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11 May 2012

DepEd launches landmark child protection guidelines

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A set of landmark child protection policies and guidelines was launched in Manila on Thursday to help public and private schools address bullying and other forms of child abuse, violence, and exploitation.

The policy guidelines are the work of the Department of Education (DepEd) and civil society groups, teachers' groups, private and public school representatives, international agencies, and child protection advocates.

“The objective of the policy is to observe and promote zero tolerance on any act of child abuse, exploitation, violence, discrimination, bullying, and other forms of abuse in school,” DepEd Secretary Armin Luistro said at the launching Thursday.

One of the highlights of the policy is the creation of a Child Protection Committee in all public and private elementary and high schools.

Luistro pointed out that every child is protected by the Constitution from unfair and adverse treatment, whether physical or emotional.

Under the 1987 Constitution, the State shall defend the right of children to assistance, proper care and nutrition, and special protection from all forms of neglect, abuse, cruelty, exploitation, and other conditions prejudicial to their development, he said.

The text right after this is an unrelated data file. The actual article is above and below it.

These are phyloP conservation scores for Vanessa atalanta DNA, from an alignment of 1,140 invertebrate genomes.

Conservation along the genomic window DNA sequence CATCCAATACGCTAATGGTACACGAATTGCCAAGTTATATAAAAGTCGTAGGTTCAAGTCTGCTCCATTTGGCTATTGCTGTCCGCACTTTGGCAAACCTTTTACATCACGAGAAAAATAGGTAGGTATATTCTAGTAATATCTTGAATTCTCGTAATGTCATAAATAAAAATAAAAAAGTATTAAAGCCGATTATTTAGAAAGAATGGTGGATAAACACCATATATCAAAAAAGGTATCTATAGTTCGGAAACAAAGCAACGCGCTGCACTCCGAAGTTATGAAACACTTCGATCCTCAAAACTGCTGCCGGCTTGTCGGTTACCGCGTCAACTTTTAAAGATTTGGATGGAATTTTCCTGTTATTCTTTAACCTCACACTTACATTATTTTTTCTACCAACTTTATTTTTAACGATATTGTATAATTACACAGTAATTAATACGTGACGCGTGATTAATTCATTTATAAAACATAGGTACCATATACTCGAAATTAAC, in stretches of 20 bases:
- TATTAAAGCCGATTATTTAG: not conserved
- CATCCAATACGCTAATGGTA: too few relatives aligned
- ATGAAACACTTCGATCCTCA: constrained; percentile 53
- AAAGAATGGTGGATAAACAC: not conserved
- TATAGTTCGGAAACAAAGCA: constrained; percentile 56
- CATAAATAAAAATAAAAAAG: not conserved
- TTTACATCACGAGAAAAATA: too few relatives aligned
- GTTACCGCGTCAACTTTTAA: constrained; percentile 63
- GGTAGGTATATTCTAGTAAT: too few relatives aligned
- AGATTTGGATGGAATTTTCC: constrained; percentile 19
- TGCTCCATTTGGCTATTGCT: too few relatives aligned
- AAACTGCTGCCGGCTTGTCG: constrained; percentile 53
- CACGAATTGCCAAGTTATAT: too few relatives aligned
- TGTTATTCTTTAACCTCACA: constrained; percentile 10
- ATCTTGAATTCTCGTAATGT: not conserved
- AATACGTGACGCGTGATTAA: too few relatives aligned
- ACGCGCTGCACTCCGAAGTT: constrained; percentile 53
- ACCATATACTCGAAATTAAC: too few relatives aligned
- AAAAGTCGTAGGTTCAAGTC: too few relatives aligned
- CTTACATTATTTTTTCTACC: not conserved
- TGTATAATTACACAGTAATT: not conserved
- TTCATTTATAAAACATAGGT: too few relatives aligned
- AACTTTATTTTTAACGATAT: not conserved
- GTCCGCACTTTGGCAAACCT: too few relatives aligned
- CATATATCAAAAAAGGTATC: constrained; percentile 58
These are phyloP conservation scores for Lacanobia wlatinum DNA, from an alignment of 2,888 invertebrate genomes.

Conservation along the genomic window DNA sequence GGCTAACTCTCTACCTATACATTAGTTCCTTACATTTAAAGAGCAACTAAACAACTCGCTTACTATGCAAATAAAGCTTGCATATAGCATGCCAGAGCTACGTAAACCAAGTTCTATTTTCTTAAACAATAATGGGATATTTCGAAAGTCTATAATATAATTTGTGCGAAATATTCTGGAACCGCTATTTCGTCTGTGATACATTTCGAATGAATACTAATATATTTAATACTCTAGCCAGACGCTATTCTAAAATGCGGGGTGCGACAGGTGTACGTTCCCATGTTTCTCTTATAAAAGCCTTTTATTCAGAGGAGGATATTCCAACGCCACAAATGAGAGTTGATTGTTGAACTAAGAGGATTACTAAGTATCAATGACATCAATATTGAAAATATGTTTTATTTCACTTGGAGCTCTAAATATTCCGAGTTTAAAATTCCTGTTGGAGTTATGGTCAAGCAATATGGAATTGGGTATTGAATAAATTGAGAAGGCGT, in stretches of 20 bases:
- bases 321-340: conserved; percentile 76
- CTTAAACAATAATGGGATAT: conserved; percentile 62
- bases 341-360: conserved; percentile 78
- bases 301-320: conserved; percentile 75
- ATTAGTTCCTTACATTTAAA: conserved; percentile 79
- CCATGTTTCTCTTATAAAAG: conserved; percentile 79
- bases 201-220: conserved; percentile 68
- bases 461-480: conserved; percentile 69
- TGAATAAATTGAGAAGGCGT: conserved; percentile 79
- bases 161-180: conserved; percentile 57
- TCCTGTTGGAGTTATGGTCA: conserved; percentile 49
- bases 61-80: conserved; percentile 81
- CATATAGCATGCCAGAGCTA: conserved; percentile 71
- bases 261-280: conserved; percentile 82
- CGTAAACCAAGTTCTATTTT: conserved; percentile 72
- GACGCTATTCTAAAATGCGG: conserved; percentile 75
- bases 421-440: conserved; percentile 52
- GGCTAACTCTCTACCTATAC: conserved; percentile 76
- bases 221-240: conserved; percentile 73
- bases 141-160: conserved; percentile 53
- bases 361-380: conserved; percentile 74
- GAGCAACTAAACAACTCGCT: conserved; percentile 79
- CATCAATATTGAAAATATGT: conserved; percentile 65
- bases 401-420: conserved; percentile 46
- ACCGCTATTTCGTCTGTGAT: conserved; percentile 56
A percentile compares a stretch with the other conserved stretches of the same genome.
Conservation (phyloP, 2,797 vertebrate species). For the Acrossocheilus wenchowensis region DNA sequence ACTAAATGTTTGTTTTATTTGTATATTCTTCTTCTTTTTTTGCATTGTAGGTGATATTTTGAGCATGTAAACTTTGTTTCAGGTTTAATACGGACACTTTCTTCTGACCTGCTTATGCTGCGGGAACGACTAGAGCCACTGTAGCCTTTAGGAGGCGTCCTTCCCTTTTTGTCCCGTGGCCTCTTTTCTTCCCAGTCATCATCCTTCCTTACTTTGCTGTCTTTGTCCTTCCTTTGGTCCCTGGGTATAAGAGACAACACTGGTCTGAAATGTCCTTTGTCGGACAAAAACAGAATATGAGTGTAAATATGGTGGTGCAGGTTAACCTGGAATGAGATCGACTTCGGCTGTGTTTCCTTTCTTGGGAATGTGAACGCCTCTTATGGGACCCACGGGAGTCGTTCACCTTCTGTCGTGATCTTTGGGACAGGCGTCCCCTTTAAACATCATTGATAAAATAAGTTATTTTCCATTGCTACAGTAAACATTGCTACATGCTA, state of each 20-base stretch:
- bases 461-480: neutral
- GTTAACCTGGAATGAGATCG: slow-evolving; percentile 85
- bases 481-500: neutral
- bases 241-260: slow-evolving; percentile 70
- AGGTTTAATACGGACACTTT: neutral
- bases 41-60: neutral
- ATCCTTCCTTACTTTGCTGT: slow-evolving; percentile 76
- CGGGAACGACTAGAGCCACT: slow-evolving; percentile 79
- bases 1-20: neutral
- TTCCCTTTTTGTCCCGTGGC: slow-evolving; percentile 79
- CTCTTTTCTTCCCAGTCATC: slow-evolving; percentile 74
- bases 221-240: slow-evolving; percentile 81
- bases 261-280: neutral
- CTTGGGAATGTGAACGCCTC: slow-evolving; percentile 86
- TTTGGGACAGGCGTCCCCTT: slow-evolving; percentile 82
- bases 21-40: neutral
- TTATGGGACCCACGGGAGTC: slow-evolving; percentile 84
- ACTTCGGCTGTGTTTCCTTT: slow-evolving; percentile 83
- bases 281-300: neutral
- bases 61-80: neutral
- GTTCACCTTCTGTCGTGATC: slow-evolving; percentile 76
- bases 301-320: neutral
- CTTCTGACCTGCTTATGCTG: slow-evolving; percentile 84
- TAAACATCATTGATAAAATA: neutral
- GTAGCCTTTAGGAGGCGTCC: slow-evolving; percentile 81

A "silent problem"

The policy guidelines listed specific acts that constitute child abuse and violence that public and private schools can use as a guide in addressing what the DepEd called a "silent but very real social problem."

Also, the guidelines aim to protect children from all forms of violence committed by adults, persons of authority, and classmates, including bullying.

The guidelines said among the duties of the DepEd are to develop information, education, and reporting systems on how to exercise disciplinary action and recommendations to address and prevent all forms of child abuse.

Child protection committee

The child protection committees (CPCs) in schools will include school officials, teachers, parents, students, and a community representative.

Each CPC will draft a schoolchild protection policy with a code of conduct and a plan to ensure child protection and safety. This policy will be reviewed every three years.

“The CPC needs the cooperation of all education stakeholders because what is at stake here is the welfare of the child and the stability of the community,” Luistro said.

Luistro added that the schools shall take charge of helping school personnel, students, and parents understand and deal with child abuse. This can be done through training workshops and seminars on positive peer relationship and enhancement of social and emotional competence.

He urged the use of training modules tackling positive and nonviolent discipline in the classroom, anger and stress management, and gender sensitivity.

He added that schools should employ various means to enhance the skills and pedagogy in integrating and teaching children’s rights in the classroom.

News courtesy of GMA News


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